Interview with Lukwesa Burak – Sky News Presenter and founder of Gidore



Lukwesa Burak 

Lukwesa Burak works at Sky News as the World News Anchor and started her media career with the BBC. She was born in Zambia and came to England aged eight. She is married with two children and lives in the Midlands, Leicestershire. If that’s not enough Lukwesa is also the founder of Gidore a natural product online store!  Lukwesa has recently done her big chop and is looking stunning with it. I spoke with her about her hair story and the battles she had with her hair will remind you all that everyone has hair issues. 


So Lukwesa tell me about your hair story why did you go natural? I have a Mixed Race background: Greek-Zambian and Portuguese-Zimbabwean, so as a result my hair is a lovely cocktail of textures, curls and ‘behaviours’ which sometimes do what I want, other times leaves me close to tears! 


I’ve always had a love-hate relationship with my hair from a very early age: I loved it for being long, I hated it for getting into such tangles. I loved it for being big when I wanted it to be ‘big’, then hated it when all my school-friend’s hair was ‘flat’. Then as I got older it just went in a bun and stayed there – but hated it when I was constantly patted on the head by girls at school to feel how ‘fuzzy and bouncy’ it felt.


Lukwesa as a young girl 

During my first time in England I suffered merciless bullying to the point of losing my hair. This is one of the most traumatic times of my life! Because it didn’t all fall out uniformly, I had unsightly patches on my head and so had to wear a little white whooly hat to school. The doctors didn’t know what was wrong, and I was given all manner of creams which made my schooling experience all the more harrowing. Boy did those creams smell and as you can imagine that hat was the perfect target for the playground bullies. Horrible time! However, on the plus side, it took away the fear of having short hair.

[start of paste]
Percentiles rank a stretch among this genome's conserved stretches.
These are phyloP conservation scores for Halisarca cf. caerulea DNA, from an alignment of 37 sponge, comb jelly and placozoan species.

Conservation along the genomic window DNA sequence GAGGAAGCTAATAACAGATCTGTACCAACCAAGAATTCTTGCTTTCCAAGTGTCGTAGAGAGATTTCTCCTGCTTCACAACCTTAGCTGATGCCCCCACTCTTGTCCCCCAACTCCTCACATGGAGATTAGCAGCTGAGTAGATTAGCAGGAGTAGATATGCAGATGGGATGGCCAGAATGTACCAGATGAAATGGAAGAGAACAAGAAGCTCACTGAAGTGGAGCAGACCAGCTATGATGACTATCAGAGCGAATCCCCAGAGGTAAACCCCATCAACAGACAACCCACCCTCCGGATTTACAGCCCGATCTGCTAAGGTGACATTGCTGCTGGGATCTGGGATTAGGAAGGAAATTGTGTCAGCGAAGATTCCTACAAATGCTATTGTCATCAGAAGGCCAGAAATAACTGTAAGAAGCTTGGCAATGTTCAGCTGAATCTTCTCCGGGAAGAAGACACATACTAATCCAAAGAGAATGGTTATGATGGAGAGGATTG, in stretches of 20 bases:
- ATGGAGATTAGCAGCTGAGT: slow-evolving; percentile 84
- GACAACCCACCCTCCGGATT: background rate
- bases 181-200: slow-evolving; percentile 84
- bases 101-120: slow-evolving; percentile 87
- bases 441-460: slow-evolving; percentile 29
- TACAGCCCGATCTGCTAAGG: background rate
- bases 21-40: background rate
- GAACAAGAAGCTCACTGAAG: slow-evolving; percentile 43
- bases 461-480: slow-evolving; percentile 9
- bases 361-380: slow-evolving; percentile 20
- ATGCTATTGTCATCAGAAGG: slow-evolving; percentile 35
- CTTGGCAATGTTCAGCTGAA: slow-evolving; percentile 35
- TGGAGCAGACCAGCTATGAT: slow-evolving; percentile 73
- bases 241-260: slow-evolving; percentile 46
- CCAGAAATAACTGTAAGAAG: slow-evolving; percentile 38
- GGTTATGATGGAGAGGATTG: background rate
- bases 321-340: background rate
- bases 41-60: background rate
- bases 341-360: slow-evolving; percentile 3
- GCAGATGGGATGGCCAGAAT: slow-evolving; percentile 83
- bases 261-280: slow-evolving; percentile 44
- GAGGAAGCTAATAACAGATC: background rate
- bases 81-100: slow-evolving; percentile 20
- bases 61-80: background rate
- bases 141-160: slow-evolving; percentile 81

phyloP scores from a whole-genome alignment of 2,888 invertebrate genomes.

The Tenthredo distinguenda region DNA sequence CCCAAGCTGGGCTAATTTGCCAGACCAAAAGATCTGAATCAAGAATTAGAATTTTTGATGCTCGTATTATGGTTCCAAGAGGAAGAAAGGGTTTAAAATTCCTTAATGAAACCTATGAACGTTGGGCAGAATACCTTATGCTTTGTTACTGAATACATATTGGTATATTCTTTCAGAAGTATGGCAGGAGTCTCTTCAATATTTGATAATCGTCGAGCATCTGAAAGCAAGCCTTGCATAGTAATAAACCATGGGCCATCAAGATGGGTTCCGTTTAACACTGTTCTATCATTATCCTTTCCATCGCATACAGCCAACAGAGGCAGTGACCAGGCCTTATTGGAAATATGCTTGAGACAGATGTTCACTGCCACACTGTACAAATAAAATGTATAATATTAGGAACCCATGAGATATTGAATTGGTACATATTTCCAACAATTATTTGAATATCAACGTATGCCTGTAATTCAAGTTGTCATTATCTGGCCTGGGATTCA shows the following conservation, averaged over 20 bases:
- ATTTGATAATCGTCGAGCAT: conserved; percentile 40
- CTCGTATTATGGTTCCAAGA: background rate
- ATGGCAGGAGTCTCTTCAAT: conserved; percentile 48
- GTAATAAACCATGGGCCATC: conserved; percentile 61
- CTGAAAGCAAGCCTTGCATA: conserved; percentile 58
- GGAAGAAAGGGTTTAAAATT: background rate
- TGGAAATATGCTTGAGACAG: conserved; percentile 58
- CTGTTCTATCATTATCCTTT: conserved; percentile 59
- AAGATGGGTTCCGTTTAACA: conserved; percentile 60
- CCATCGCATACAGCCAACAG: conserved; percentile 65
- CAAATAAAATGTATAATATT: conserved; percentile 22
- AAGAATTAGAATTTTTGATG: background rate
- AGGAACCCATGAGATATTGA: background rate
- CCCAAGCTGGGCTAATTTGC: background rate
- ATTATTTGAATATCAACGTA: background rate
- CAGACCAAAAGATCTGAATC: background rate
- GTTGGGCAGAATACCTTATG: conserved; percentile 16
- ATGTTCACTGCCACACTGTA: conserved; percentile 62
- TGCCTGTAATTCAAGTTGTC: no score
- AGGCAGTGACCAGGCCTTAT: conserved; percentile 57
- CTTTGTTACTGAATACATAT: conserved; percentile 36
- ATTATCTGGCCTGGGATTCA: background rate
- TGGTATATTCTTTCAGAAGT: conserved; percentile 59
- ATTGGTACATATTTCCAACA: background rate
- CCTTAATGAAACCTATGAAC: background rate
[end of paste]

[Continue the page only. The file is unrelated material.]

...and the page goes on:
When I got older I went to texturising my hair for about 10 years and so my hair became very tired. I also had colour in my hair because on screen my hair texture can look like a helmet and so has to be broken with colour. I also used a lot of heat to set it for work, so as you can imagine my hair was pretty stressed. I’ve tried weaves and I got a broken hairline for my effort, and I just looked like a had wig on – so what was the point? Starting afresh was the only option. So hence the big chop. 


On Screen Style 
Before the big chop.

Well, I am loving your new look Lukwesa its very inspiring. As well as presenting the news you also have your company Gidore, why did you decide to set it up? 
Well I don’t have to tell you how difficult, time-consuming, disappointing and just plain expensive it can be trying to find products and regimes that work for you and your hair. I’d suffered for years. Traditional ‘Black hair’ products were either too oily, left my hair dry and brittle or my scalp irritated. Off the shelf products in places like Boots did absolutely nothing. I’d been looking for a good product for at least 15 years- ever since I started my working life really. Then my daughter came along and boy did she come along with a whole other texture. It sent me in a spin to be honest.  Her hair is finer, curly almost Mediterranean and DRY. So I’m currently on yet another learning curve.